A warming trend has made southern California one of the hottest places in the country and even more unusual weather is expected this week, officials said.
By midweek, temperatures in many valley and coastal areas are expected to rise into the mid-80s “where most people aren’t used to that kind of winter heat,” the National Weather Service said. The highest heat will occur between Wednesday and Friday.
A one-day record was already broken when Anaheim soared to 85 degrees Sunday — the hottest temperature in the nation, officials said.
David Sweet, a meteorologist with the Oxnard Weather Service, said downtown Los Angeles will climb into the low 80s on Monday and hit the high 80s by Thursday and Friday.
Sweet said normal high temperatures for this time of year are around 68 degrees, “so 88 would be 20 degrees above normal.”
The forecast for the weekend is a bit more uncertain, but officials are currently predicting that Super Bowl Sunday in Inglewood will also top 80 degrees.
Officials warned the week’s temperatures could feel particularly unusual for visitors from out of town – of whom about 150,000 are expected in the days surrounding the big game.
“Be prepared for signs of dehydration and fatigue, which can lead to heat stress during the hottest part of the day or when spending extended periods outdoors and exercising,” the weather service said.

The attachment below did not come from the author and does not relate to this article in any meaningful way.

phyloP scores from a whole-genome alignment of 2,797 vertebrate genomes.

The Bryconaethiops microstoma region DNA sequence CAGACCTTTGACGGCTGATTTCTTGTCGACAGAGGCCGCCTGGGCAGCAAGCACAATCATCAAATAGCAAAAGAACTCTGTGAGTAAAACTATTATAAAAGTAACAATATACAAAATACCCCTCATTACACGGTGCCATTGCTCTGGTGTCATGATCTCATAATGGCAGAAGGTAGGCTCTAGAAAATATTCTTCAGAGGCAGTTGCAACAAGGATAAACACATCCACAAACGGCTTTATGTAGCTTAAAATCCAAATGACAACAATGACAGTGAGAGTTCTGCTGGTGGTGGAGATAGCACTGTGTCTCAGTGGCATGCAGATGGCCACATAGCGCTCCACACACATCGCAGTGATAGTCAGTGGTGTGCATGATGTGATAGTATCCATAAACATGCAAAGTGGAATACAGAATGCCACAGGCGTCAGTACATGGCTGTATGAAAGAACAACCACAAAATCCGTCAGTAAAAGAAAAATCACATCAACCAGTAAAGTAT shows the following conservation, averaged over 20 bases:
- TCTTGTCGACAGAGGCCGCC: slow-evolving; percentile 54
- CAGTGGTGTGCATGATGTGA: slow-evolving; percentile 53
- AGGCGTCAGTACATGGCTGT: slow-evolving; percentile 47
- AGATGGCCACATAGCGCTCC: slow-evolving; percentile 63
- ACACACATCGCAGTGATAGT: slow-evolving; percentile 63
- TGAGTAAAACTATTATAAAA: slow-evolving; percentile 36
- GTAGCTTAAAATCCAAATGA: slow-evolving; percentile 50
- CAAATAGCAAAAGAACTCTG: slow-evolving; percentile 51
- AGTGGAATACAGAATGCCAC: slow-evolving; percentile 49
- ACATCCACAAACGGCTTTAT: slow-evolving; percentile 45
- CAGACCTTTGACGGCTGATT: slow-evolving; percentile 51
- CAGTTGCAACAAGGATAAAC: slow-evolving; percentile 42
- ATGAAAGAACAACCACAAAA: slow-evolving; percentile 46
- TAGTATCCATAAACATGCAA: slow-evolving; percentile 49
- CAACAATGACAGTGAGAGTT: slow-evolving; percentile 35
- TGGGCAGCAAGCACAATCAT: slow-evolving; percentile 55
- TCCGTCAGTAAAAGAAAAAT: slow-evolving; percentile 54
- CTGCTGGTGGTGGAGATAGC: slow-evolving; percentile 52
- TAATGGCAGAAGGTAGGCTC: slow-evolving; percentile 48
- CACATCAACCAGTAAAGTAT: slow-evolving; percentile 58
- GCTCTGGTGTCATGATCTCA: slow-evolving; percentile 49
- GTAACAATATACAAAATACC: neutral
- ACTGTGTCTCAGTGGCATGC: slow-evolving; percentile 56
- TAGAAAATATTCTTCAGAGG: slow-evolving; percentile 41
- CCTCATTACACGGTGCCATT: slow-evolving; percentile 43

February’s unusual heat is being driven by a high-pressure ridge, or “dome of warm air, that will sit over southwest California,” Sweet said.
Also on tap are Santa Ana winds, which are expected to continue through Monday afternoon, with additional strong winds possible later in the week, he said.
The strongest winds will be in the Santa Monica Mountains and other mountain ranges in Los Angeles County, with gusts exceeding 60 miles per hour at times.
“Those offshore winds make it very warm and very dry,” Sweet said. “Then you add that high-pressure ridge, and that’s why the combination is pushing our temperatures to record levels.”
The hot, dry forecast is of particular concern after the state’s second snow survey this season, which found unusual conditions have already contributed to a few inches of snowmelt and a lack of snow accumulation this year. Snowpack traditionally provides the state with about a third of its water.
But above-average temperatures and below-average drought are expected to continue in California for the next week, if not longer, according to the latest forecasts from the National Weather Service Climate Prediction Center.
The forecast is in stark contrast to conditions on the east side of the country, where residents are recovering from a snowstorm and expect below-normal temperatures for at least the next six to 10 days.
And although December’s rains improved wildfire conditions by creating some wetter vegetation, there is still a possibility of wildfires due to this week’s warm, dry and windy conditions, officials warned.
Local residents are advised to be extra cautious around combustible materials and also to be on the lookout for wind hazards such as fallen branches and power lines.
However, there is some relief. Cooler temperatures are expected to return to the Los Angeles area next week, Sweet said.